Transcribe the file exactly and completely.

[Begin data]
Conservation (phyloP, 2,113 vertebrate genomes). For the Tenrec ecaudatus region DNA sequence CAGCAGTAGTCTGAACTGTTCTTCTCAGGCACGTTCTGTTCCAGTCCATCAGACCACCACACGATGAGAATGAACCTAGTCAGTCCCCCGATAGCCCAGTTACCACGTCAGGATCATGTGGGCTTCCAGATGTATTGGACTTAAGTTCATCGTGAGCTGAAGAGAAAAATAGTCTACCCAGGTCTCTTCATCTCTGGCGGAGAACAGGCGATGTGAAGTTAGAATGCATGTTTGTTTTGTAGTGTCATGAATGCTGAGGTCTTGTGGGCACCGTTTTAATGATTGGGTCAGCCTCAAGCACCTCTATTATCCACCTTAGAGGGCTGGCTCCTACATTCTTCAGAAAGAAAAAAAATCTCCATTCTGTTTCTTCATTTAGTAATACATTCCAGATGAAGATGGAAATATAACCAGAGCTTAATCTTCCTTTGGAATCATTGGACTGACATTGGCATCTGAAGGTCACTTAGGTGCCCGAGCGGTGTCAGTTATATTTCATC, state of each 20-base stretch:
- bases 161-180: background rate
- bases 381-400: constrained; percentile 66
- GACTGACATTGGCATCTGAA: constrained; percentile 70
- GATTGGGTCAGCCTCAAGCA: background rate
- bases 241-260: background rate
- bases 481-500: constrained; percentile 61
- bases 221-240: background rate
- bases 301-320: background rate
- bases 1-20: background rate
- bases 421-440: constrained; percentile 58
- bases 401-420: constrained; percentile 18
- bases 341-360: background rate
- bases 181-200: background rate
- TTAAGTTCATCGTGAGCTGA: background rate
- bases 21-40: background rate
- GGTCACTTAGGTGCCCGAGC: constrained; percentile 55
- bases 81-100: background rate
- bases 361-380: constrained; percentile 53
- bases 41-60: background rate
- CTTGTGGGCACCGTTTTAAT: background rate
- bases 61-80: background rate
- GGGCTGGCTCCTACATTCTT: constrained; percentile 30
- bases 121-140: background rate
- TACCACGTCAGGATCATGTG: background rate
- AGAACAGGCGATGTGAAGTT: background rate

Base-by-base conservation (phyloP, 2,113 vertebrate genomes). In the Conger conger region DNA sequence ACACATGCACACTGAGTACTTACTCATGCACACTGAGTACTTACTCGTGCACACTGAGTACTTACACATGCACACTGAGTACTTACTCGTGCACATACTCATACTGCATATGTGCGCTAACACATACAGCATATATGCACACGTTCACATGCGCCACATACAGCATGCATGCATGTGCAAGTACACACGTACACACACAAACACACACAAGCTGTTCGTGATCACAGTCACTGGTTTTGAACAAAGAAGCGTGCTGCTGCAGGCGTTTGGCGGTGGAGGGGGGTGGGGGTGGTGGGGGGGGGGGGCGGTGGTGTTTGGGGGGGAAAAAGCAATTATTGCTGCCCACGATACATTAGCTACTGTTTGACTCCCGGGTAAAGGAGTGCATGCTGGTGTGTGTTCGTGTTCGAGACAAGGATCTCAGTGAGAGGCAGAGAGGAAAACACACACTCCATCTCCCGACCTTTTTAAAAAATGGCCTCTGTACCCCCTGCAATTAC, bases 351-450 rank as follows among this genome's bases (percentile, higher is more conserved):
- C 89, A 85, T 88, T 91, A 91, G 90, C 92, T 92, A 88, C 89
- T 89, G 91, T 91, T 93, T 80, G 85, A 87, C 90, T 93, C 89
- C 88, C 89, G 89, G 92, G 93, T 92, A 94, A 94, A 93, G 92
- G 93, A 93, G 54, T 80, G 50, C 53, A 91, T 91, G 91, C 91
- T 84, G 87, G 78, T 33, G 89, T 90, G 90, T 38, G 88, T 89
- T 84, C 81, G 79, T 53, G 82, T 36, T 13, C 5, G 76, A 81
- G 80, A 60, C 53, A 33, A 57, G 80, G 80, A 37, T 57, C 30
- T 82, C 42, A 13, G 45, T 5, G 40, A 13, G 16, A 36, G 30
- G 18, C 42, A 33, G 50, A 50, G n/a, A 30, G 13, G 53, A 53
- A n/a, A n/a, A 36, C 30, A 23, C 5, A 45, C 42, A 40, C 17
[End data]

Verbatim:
Conservation (phyloP, 2,113 vertebrate genomes). For the Tenrec ecaudatus region DNA sequence CAGCAGTAGTCTGAACTGTTCTTCTCAGGCACGTTCTGTTCCAGTCCATCAGACCACCACACGATGAGAATGAACCTAGTCAGTCCCCCGATAGCCCAGTTACCACGTCAGGATCATGTGGGCTTCCAGATGTATTGGACTTAAGTTCATCGTGAGCTGAAGAGAAAAATAGTCTACCCAGGTCTCTTCATCTCTGGCGGAGAACAGGCGATGTGAAGTTAGAATGCATGTTTGTTTTGTAGTGTCATGAATGCTGAGGTCTTGTGGGCACCGTTTTAATGATTGGGTCAGCCTCAAGCACCTCTATTATCCACCTTAGAGGGCTGGCTCCTACATTCTTCAGAAAGAAAAAAAATCTCCATTCTGTTTCTTCATTTAGTAATACATTCCAGATGAAGATGGAAATATAACCAGAGCTTAATCTTCCTTTGGAATCATTGGACTGACATTGGCATCTGAAGGTCACTTAGGTGCCCGAGCGGTGTCAGTTATATTTCATC, state of each 20-base stretch:
- bases 161-180: background rate
- bases 381-400: constrained; percentile 66
- GACTGACATTGGCATCTGAA: constrained; percentile 70
- GATTGGGTCAGCCTCAAGCA: background rate
- bases 241-260: background rate
- bases 481-500: constrained; percentile 61
- bases 221-240: background rate
- bases 301-320: background rate
- bases 1-20: background rate
- bases 421-440: constrained; percentile 58
- bases 401-420: constrained; percentile 18
- bases 341-360: background rate
- bases 181-200: background rate
- TTAAGTTCATCGTGAGCTGA: background rate
- bases 21-40: background rate
- GGTCACTTAGGTGCCCGAGC: constrained; percentile 55
- bases 81-100: background rate
- bases 361-380: constrained; percentile 53
- bases 41-60: background rate
- CTTGTGGGCACCGTTTTAAT: background rate
- bases 61-80: background rate
- GGGCTGGCTCCTACATTCTT: constrained; percentile 30
- bases 121-140: background rate
- TACCACGTCAGGATCATGTG: background rate
- AGAACAGGCGATGTGAAGTT: background rate

Base-by-base conservation (phyloP, 2,113 vertebrate genomes). In the Conger conger region DNA sequence ACACATGCACACTGAGTACTTACTCATGCACACTGAGTACTTACTCGTGCACACTGAGTACTTACACATGCACACTGAGTACTTACTCGTGCACATACTCATACTGCATATGTGCGCTAACACATACAGCATATATGCACACGTTCACATGCGCCACATACAGCATGCATGCATGTGCAAGTACACACGTACACACACAAACACACACAAGCTGTTCGTGATCACAGTCACTGGTTTTGAACAAAGAAGCGTGCTGCTGCAGGCGTTTGGCGGTGGAGGGGGGTGGGGGTGGTGGGGGGGGGGGGCGGTGGTGTTTGGGGGGGAAAAAGCAATTATTGCTGCCCACGATACATTAGCTACTGTTTGACTCCCGGGTAAAGGAGTGCATGCTGGTGTGTGTTCGTGTTCGAGACAAGGATCTCAGTGAGAGGCAGAGAGGAAAACACACACTCCATCTCCCGACCTTTTTAAAAAATGGCCTCTGTACCCCCTGCAATTAC, bases 351-450 rank as follows among this genome's bases (percentile, higher is more conserved):
- C 89, A 85, T 88, T 91, A 91, G 90, C 92, T 92, A 88, C 89
- T 89, G 91, T 91, T 93, T 80, G 85, A 87, C 90, T 93, C 89
- C 88, C 89, G 89, G 92, G 93, T 92, A 94, A 94, A 93, G 92
- G 93, A 93, G 54, T 80, G 50, C 53, A 91, T 91, G 91, C 91
- T 84, G 87, G 78, T 33, G 89, T 90, G 90, T 38, G 88, T 89
- T 84, C 81, G 79, T 53, G 82, T 36, T 13, C 5, G 76, A 81
- G 80, A 60, C 53, A 33, A 57, G 80, G 80, A 37, T 57, C 30
- T 82, C 42, A 13, G 45, T 5, G 40, A 13, G 16, A 36, G 30
- G 18, C 42, A 33, G 50, A 50, G n/a, A 30, G 13, G 53, A 53
- A n/a, A n/a, A 36, C 30, A 23, C 5, A 45, C 42, A 40, C 17